for inspiration. Weber (2006) argues that the Copperheads damaged the Union war effort by fighting the draft, encouraging desertion, and forming conspiracies, but other historians say the draft was in disrepute and that the Republicans greatly exaggerated the conspiracies for partisan reasons. Historians agree that the Copperheads' goal of negotiating a peace and restoring the Union with slavery was naive and impractical, for the Confederates refused to consider giving up their independence. Copperheadism was a major issue in the 1864 presidential election; its strength waxed when Union armies were doing poorly, and waned when they won great victories. After the fall of Atlanta in September 1864 military success seemed assured, and Copperheadism collapsed.

Agenda



During the American Civil War (1861–1865), the Copperheads nominally favored the Union and strongly opposed the war, for which they blamed abolitionists
Abolitionism
Abolitionism is a movement to end slavery.In western Europe and the Americas abolitionism was a movement to end the slave trade and set slaves free. At the behest of Dominican priest Bartolomé de las Casas who was shocked at the treatment of natives in the New World, Spain enacted the first...

, and they demanded immediate peace and resisted draft laws
Conscription in the United States
Conscription in the United States has been employed several times, usually during war but also during the nominal peace of the Cold War...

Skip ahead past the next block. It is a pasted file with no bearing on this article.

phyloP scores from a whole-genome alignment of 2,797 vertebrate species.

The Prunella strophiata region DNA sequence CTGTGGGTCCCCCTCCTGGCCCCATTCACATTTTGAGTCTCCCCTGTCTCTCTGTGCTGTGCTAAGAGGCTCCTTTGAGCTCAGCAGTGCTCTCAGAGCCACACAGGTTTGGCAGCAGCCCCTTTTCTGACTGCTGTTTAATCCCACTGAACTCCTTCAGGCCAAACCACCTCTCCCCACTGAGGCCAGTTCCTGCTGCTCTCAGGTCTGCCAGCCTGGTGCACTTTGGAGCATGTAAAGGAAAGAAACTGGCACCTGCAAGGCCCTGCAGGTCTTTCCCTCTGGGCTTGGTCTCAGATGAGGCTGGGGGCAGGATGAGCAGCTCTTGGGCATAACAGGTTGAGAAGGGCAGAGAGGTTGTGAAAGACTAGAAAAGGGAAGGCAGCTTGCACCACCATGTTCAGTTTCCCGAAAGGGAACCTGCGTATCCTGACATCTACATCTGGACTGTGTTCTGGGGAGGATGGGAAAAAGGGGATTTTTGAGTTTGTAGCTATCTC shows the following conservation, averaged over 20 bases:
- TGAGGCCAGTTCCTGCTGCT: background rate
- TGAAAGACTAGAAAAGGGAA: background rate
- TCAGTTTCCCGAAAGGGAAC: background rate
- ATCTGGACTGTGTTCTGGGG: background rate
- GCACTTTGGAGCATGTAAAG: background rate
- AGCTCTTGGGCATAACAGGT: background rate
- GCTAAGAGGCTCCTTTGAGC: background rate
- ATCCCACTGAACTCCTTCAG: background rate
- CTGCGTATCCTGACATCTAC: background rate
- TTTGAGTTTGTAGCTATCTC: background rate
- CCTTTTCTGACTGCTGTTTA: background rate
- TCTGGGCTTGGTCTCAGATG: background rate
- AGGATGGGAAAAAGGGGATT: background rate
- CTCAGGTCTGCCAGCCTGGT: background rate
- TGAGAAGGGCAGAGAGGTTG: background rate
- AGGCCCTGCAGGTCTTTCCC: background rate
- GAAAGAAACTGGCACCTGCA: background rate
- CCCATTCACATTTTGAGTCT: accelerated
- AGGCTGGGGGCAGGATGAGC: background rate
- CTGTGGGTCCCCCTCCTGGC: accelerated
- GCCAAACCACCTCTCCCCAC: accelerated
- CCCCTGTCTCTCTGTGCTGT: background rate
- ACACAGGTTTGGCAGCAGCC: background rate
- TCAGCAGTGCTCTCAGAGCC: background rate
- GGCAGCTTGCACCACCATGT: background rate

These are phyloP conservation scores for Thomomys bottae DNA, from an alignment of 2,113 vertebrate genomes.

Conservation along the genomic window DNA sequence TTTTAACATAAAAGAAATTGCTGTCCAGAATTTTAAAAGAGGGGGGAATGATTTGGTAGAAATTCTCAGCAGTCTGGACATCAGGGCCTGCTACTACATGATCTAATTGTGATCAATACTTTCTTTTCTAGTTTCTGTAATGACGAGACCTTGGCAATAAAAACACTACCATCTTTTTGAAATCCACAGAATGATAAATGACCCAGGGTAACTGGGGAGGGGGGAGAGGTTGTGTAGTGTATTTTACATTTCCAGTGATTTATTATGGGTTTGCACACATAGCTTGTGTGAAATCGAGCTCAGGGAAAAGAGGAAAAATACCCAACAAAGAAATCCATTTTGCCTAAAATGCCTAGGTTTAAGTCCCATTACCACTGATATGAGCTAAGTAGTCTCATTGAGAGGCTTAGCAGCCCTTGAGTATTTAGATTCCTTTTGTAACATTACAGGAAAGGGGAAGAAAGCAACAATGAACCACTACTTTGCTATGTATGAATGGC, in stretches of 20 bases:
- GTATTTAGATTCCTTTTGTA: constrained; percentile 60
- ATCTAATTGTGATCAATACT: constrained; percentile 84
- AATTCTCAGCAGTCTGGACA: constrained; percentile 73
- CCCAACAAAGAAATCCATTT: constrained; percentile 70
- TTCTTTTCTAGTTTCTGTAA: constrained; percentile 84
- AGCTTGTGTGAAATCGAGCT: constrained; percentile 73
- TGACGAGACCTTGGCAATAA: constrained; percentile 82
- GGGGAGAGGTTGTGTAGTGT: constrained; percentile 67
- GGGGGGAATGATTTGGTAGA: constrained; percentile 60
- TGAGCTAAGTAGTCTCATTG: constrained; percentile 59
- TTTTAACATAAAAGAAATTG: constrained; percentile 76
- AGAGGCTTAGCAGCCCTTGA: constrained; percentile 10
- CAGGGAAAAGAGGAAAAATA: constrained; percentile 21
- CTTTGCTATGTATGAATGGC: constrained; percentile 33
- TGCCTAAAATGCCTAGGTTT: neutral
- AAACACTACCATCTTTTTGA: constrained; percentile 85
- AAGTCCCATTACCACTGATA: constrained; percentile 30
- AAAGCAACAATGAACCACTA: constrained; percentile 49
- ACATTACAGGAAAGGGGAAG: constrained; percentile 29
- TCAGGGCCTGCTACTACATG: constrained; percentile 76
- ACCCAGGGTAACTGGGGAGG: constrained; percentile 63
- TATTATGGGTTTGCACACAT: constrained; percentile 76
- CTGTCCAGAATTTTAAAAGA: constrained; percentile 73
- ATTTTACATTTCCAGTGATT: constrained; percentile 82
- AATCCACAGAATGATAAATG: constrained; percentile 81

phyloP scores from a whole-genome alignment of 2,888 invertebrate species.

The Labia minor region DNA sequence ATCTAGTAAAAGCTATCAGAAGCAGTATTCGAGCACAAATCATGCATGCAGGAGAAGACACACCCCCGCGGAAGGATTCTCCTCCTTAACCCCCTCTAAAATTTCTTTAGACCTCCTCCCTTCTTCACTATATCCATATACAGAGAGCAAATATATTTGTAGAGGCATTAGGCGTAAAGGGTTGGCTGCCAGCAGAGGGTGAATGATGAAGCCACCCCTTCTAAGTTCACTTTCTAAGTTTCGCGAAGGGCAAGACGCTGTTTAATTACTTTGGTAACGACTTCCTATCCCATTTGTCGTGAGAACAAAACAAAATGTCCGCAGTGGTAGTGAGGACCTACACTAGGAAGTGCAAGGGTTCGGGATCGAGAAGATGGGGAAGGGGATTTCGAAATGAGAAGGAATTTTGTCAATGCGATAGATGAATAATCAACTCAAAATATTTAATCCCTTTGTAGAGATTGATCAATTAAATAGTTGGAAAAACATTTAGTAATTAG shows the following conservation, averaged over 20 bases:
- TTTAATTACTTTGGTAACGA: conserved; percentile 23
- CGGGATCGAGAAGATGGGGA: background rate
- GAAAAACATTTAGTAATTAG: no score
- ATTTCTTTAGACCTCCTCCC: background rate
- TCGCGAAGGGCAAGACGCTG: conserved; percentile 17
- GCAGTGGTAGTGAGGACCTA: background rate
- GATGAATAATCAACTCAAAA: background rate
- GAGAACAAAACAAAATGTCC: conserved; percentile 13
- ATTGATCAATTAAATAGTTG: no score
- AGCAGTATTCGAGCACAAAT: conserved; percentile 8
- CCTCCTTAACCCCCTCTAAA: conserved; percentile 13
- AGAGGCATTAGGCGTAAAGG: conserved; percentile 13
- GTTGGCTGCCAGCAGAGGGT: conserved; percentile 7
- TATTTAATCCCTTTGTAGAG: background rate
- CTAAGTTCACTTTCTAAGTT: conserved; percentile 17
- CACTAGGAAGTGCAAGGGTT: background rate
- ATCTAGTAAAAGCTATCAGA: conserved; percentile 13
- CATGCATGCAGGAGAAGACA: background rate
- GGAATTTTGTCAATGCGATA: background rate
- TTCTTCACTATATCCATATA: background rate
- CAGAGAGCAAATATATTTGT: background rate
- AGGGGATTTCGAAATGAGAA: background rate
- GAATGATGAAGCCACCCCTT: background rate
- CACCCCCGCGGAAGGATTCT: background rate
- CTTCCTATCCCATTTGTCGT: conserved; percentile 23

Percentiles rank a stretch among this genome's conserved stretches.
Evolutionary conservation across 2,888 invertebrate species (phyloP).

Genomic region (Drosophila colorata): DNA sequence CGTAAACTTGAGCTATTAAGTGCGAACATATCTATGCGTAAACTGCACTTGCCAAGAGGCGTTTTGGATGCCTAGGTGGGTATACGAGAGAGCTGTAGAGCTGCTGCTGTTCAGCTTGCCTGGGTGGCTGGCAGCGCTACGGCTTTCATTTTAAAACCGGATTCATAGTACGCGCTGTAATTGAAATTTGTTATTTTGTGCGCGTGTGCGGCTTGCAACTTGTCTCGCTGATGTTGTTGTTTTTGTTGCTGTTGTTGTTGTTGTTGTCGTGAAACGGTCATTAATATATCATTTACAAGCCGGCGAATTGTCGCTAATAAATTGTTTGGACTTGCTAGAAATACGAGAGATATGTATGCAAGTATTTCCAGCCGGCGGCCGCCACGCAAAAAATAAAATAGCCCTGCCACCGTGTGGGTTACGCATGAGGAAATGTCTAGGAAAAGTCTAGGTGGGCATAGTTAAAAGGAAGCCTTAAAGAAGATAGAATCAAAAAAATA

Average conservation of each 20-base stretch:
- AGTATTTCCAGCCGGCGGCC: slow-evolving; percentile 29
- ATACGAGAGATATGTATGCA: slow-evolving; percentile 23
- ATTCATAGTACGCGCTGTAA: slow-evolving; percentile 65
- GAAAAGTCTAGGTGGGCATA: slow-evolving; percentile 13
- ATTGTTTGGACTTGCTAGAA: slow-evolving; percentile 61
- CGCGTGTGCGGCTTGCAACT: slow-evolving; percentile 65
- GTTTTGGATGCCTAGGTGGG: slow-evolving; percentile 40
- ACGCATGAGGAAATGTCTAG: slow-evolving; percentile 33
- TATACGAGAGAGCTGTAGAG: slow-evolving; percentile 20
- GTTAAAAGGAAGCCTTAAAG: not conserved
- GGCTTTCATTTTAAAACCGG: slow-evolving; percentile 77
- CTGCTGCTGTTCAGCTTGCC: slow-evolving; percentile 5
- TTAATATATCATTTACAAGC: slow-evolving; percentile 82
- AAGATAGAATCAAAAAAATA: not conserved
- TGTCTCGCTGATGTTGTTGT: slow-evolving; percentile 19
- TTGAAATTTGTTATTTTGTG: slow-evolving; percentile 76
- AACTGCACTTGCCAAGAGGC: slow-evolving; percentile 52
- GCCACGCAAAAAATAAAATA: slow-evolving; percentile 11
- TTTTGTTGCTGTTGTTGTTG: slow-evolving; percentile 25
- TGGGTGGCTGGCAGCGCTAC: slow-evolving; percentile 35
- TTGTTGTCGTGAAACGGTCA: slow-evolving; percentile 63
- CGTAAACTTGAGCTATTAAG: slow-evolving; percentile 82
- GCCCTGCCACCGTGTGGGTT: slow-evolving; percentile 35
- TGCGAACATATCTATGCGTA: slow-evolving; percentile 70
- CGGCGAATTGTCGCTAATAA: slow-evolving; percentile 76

. They wanted President Abraham Lincoln
Abraham Lincoln
Abraham Lincoln was the 16th President of the United States, serving from March 1861 until his assassination in April 1865. He successfully led his country through a great constitutional, military and moral crisis – the American Civil War – preserving the Union, while ending slavery, and...

 and the Republicans ousted from power, seeing the president as a tyrant who was destroying American republican
Republicanism in the United States
Republicanism is the political value system that has been a major part of American civic thought since the American Revolution. It stresses liberty and inalienable rights as central values, makes the people as a whole sovereign, supports activist government to promote the common good, rejects...

 values with his despotic and arbitrary actions.

Some Copperheads tried to persuade Union soldiers
Union Army
The Union Army was the land force that fought for the Union during the American Civil War. It was also known as the Federal Army, the U.S. Army, the Northern Army and the National Army...

 to desert. They talked of helping Confederate prisoners of war
Prisoner of war
A prisoner of war or enemy prisoner of war is a person, whether civilian or combatant, who is held in custody by an enemy power during or immediately after an armed conflict...

 seize their camps and escape. They sometimes met with Confederate agents and took money. The Confederacy encouraged their activities whenever possible.

Newspapers


The Copperheads had numerous important newspapers, but the editors never formed an alliance. In Chicago, Wilbur F. Storey made the Chicago Times
Chicago Times
The Chicago Times was a newspaper in Chicago from 1854 to 1895 when it merged with the Chicago Herald.The Times was founded in 1854, by James W. Sheahan, with the backing of Stephen Douglas, and was identified as a pro-slavery newspaper. In 1861, after the paper was purchased by Wilbur F...